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  • Double Exposure: Cutting Across Buddhist and Western Discourses
  • Steven Heine
Double Exposure: Cutting Across Buddhist and Western Discourses. By Bernard Faure. Translated by Janet Lloyd. Stanford: Stanford University Press, 2004. Pp. xiv + 174. Hardcover $49.50. Paper $21.95.

In some ways, Double Exposure: Cutting Across Buddhist and Western Discourses by Bernard Faure seems quite different from other publications by this author, including several books that were also translated from the French such as Visions of Power and Will to Orthodoxy, which have a specific focus on the practice of Chan or on gender issues in Buddhism. Double Exposure deals with broad, wide-ranging philosophical themes concerning Buddhist thought set in comparative contexts with Western intellectual history since the Enlightenment, especially continental European philosophy. Faure is well known from previous works for his extensive explorations of poststructural theory in examining historical and doctrinal buddhological issues. Clearly, however, this book was intended primarily not for Buddhist studies scholars but for an audience of French intellectuals and cultural critics, encompassing but more diverse than the academic community, who wish to understand how the discourse of Buddhism pertains to, yet remains distinct from, their own recent history of thought. Rather than citing a particular set of poststructural thinkers to illuminate Buddhism, Faure does the converse and uses Buddhism to make key points about the development of Western thought.

At the same time, Double Exposure is consistent with and an extension of Faure's earlier books in that it tracks the role of the twofold or double in its various manifestations both in Buddhist thought and in methodological approaches to interpreting Buddhism. Faure is endlessly fascinated by and delights in exposing the fact that the Buddhist tradition, nwhich claims to espouse a standpoint of nondualism, invariably and inevitably divvies reality up into an endless series of polarities and paradoxes regarding the apparent oppositions or contradictions between the realms of nirvāṇa and samsāṃra, karmic causality and transcendence of karma, ultimate and mundane reality (or two levels of truth), and sudden and gradual enlightenment. He asserts: "The history of Buddhism . . . seems to be governed by what Bergson, in The Two Sources of Morality and Religion, suggested calling the 'law of dichotomy,' a law which apparently brings about a realization, by a mere splitting, of tendencies which began by being two views, so to speak, of one and the same tendency" (p. 124). [End Page 178]

In addition to Bergson, Faure cites classical notions like the Platonic division between the ideal form and the world of concrete forms, the two-faced Roman god Janus who rules over past and future, and the Manichaean split between good and evil. Faure also emphasizes more recent French thinkers and scholars, including Emile Beneviste, Nayla Farouki, Michel Foucault, Maurice Merleau-Ponty, and Henri Micheaux, among others, who in probing the "diabolical" sense of truth versus error, which are considered eternal contraries in Western thought, especially in Christianity, are useful for discussing parallels and differences with Buddhism.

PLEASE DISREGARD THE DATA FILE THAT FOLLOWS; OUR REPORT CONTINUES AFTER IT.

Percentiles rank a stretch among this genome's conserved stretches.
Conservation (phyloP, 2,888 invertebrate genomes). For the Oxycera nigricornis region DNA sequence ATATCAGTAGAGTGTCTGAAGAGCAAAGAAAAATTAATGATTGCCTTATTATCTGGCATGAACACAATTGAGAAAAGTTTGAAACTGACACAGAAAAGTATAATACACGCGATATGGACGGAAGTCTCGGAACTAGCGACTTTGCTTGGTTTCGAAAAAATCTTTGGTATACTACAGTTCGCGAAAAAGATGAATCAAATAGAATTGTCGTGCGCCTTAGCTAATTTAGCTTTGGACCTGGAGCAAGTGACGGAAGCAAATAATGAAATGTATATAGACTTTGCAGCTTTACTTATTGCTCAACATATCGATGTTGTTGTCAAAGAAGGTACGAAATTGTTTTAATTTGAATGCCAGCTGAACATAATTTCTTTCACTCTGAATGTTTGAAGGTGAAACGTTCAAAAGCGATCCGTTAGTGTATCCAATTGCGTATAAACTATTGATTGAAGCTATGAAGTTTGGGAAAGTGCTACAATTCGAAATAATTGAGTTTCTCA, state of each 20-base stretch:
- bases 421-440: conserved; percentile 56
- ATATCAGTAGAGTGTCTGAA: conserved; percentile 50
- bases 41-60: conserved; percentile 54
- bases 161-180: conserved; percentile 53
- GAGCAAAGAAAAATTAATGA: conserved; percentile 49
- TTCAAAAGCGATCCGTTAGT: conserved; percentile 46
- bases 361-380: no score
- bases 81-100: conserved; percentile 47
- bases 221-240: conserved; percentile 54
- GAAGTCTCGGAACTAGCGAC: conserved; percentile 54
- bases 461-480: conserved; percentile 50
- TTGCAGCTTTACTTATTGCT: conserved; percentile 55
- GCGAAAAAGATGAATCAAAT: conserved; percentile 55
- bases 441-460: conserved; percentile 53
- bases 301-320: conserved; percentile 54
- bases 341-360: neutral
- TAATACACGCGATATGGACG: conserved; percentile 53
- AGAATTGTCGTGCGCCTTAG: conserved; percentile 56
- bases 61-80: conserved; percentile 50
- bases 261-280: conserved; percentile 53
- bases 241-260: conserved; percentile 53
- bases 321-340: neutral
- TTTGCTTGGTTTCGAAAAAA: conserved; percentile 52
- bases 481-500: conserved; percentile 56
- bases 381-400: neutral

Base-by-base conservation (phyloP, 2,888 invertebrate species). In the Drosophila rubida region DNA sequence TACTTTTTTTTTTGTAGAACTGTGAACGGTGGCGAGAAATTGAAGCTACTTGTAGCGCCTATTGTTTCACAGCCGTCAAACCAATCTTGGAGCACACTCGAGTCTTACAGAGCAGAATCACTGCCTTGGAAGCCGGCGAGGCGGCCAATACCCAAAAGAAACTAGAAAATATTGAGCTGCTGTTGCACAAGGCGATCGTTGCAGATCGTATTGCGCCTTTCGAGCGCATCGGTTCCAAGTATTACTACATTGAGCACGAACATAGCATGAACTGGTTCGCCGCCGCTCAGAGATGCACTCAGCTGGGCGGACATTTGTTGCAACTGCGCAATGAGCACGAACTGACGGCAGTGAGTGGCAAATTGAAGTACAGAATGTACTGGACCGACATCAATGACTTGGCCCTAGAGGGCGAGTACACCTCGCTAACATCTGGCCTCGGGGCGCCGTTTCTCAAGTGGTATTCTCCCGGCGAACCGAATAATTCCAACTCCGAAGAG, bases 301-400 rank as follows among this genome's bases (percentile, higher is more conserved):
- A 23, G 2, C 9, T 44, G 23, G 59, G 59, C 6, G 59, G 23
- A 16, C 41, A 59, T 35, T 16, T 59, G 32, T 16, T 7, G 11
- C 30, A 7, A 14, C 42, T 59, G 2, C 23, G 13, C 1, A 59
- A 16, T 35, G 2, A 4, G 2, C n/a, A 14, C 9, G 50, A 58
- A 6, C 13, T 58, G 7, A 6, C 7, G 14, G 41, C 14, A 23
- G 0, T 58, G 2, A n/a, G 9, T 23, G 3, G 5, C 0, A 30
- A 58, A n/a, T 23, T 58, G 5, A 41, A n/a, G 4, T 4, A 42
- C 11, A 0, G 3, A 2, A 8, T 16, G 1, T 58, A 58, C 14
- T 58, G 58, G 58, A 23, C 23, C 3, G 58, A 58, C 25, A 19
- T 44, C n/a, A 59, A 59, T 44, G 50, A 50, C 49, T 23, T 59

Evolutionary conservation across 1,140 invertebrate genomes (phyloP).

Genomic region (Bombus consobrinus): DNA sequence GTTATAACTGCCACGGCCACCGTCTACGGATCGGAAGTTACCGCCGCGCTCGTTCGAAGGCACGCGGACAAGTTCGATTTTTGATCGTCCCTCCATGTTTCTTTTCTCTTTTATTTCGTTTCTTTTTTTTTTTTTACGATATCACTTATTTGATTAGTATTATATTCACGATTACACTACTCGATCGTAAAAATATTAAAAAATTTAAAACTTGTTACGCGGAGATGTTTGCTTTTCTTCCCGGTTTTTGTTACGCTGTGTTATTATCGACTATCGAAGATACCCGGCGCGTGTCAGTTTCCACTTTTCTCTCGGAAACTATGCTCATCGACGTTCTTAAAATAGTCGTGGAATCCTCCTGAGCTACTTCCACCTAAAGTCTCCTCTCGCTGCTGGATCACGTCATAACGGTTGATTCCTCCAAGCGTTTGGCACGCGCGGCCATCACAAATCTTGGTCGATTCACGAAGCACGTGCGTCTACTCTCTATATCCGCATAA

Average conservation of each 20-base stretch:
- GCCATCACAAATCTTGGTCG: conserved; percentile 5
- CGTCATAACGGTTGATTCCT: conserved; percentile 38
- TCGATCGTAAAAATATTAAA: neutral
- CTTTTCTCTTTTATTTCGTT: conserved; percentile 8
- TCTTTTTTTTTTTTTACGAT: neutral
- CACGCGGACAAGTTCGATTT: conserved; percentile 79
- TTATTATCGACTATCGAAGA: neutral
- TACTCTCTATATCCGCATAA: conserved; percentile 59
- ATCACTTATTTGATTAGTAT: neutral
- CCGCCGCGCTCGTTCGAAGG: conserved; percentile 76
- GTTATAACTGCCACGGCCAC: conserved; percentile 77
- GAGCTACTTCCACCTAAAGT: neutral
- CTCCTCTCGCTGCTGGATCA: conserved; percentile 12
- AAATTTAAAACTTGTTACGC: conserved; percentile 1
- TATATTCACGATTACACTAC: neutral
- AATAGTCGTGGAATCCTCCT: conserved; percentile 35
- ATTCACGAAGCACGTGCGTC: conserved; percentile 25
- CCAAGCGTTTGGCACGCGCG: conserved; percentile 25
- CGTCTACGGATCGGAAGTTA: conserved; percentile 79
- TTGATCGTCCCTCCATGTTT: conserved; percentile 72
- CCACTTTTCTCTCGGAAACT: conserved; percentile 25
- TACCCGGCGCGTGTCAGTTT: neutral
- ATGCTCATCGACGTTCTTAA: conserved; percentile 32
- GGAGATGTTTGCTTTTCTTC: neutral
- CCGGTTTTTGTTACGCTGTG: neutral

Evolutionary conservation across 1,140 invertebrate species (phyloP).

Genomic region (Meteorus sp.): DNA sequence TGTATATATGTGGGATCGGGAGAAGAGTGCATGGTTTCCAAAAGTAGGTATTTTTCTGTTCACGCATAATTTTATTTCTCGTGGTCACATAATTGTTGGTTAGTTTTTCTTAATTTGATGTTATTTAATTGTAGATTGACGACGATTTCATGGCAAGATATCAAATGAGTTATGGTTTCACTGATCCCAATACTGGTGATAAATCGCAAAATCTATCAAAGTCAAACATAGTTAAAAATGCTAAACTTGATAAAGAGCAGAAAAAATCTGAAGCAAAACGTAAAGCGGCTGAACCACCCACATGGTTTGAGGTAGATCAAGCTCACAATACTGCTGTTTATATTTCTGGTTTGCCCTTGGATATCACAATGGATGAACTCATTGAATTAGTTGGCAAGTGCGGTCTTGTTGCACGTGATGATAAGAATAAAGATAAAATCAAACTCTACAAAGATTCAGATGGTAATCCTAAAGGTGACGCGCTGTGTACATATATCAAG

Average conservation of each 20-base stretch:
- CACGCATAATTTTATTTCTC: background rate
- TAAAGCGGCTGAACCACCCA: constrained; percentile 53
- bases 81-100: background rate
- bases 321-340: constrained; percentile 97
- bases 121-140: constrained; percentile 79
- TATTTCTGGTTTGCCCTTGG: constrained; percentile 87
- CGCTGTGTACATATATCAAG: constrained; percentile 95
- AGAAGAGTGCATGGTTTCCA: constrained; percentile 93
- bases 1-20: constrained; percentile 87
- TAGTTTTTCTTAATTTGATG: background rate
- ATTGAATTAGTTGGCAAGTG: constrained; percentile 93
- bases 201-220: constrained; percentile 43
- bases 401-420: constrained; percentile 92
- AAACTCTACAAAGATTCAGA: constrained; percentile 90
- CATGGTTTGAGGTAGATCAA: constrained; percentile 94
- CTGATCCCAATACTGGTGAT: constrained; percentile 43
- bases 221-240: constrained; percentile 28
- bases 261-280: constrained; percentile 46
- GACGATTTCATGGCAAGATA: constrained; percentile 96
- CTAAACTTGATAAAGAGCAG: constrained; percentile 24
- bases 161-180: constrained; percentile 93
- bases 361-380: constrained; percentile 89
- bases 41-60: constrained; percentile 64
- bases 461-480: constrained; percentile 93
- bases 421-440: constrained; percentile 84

Double Exposure also discusses interpretive debates about whether Buddhism should be seen as epitomizing agnosticism versus mysticism, pragmatism versus supernaturalism, or rationalism versus mythology, as well as conflicts in using the method of psychology as opposed to anthropology and the impact of hidden, or not-so-hidden Orientalist and reverse Orientalist tendencies. Perhaps the best organized chapter in the book is "The Major Schools" (chapter 5), which offers a quick but insightful overview of early Buddhist realism, Yogācāra idealism, the Mādhyamika middle way, and Chan's compromise between immanence and transcendence. The most imaginative section is "External Thought" (chapter 8), which delves into a vast array of topics. These range from Tantric sexuality as a form of spiritual energy and Diderot's view of the perpetual shifting of ordinary thought to Zongmi's image of the bright pearl as a metaphor for sudden realization compared with Paul Claudel's own pearl metaphor in Conversations dans le Loir-et-Cher, which evokes a gradual path of self-understanding.

I think Faure's main aim in all his many publications is to explore and expose the wedges, gaps, and inconsistencies, without making a judgment other than to underscore that what...


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